Battle of Fairfield, PA


General Wesley Merritt's command (consisting of the 1st, 2nd, 5th and 6th U.S. Regular Cavalry regiments, and one volunteer regiment, the 6th Pennsylvania Volunteer Cavalry, also known as Rush's Lancers) was moving from Emmitsburg to Gettysburg when a local resident notified Merritt that Confederate Wagons were assembling near Fairfield. He then ordered the 6th U.S. Cavalry under Major Samuel H. Starr to scout the area in Fairfield and to find the wagon train


Major Samuel H. Starr in command of the 6th U.S. Regular Cavalry traveled to Fairfield and learned that a wagon train had just rolled out of town and was heading to Cashtown. He divided his 400 men and began to search for the wagon train


General William E. “Grumble” Jones’ Brigade consisting of the 6th, 7th, 11th Cavalry Regiments, about 1500 men and Chew’s Battery were in Cashtown where General Jones received an order from General Lee. The order stated that there needed to be a force of Cavalry to form a battle line near Fairfield. Complying with General Lee’s request, General Jones traveled the road leading from Cashtown to Fairfield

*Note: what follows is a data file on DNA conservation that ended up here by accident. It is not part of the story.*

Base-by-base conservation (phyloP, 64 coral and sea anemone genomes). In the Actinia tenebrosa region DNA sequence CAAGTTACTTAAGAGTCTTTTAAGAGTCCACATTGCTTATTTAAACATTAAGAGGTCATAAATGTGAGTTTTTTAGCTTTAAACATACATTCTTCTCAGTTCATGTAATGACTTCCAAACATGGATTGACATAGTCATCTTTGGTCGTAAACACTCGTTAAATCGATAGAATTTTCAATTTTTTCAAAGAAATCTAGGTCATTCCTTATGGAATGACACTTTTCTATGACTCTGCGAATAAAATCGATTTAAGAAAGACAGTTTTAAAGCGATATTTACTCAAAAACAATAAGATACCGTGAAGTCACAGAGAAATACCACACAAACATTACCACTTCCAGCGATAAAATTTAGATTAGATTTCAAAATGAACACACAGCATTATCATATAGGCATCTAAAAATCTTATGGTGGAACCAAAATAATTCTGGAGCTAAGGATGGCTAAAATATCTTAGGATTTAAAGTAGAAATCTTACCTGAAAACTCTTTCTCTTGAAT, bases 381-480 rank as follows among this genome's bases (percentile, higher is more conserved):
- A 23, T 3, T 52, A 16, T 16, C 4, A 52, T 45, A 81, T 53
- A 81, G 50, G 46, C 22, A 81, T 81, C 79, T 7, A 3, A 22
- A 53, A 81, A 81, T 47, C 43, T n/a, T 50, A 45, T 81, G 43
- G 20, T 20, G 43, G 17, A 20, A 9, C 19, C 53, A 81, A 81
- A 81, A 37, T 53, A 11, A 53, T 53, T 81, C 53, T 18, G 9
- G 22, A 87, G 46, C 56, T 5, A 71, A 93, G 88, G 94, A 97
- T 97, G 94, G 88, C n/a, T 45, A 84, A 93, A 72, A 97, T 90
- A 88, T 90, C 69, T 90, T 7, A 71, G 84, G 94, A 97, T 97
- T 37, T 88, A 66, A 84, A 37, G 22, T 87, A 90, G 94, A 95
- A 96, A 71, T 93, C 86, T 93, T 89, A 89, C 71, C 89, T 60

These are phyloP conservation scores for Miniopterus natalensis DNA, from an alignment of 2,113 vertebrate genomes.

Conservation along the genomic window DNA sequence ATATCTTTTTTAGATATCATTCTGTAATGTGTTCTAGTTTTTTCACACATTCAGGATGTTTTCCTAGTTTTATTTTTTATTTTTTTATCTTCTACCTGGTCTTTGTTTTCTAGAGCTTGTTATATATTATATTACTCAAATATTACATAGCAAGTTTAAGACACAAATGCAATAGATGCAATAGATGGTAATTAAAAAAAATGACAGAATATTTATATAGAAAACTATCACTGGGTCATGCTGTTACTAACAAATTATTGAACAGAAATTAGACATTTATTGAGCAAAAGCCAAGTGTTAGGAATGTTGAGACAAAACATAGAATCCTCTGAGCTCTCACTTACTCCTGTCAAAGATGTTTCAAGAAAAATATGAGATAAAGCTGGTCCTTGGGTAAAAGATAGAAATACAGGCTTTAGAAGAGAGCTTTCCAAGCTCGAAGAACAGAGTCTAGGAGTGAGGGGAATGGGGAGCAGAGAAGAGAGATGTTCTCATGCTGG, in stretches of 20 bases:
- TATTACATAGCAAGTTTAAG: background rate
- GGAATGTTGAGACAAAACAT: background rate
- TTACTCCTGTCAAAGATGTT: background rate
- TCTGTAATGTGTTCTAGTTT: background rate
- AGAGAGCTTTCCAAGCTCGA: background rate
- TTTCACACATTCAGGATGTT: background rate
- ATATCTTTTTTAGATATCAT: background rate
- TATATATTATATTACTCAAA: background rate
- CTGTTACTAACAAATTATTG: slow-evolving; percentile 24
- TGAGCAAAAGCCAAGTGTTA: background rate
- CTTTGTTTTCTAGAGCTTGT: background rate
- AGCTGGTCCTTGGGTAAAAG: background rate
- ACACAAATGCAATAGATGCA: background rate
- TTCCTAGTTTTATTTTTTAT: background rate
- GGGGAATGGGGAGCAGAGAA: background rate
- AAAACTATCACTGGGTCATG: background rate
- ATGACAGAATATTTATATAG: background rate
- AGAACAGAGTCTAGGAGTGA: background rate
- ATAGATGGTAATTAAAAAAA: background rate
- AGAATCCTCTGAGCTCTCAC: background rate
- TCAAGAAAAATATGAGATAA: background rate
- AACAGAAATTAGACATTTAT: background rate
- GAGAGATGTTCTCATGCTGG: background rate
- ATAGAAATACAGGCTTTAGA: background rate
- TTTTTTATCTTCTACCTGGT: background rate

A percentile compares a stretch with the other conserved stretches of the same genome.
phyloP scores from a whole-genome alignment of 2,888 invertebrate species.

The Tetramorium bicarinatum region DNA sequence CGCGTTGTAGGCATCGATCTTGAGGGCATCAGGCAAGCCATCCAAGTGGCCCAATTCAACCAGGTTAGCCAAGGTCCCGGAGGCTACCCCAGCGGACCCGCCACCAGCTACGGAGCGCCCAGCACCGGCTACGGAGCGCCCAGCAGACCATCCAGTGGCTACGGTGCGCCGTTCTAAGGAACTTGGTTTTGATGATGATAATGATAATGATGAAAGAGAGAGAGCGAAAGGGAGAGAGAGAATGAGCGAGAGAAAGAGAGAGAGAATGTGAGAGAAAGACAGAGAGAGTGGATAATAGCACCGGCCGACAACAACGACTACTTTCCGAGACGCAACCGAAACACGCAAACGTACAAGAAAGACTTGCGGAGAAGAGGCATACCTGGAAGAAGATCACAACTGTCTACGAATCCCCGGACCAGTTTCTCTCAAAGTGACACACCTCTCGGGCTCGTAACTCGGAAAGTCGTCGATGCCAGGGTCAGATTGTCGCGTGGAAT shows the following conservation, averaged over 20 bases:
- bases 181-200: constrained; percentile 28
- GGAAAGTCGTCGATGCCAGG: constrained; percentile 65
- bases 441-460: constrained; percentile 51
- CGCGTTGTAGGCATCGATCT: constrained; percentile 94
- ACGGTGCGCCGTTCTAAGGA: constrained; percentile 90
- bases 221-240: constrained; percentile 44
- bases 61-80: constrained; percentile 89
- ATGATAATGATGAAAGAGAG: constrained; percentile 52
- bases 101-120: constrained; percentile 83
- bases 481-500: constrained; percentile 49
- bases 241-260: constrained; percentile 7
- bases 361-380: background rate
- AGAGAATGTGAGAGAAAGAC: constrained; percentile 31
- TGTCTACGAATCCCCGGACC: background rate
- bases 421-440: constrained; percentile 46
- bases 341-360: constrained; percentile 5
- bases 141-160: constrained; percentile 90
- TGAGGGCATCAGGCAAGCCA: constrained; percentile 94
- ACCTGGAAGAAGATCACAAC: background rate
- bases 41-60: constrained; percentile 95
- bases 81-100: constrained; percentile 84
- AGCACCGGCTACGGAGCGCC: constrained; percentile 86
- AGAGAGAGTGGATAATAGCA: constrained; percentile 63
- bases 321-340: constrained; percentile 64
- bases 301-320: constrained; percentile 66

Capt. Roger Preston Chew’s Battery, armed with an imported British Blakely rifled cannon, a 12-pounder smoothbore and a 3-inch iron rifle, became the first of several horse artillery batteries organized and employed by Confederate cavalry commanders. By the time the war ended, Chew’s Battery enjoyed a reputation for valor second to no other battery in Confederate service

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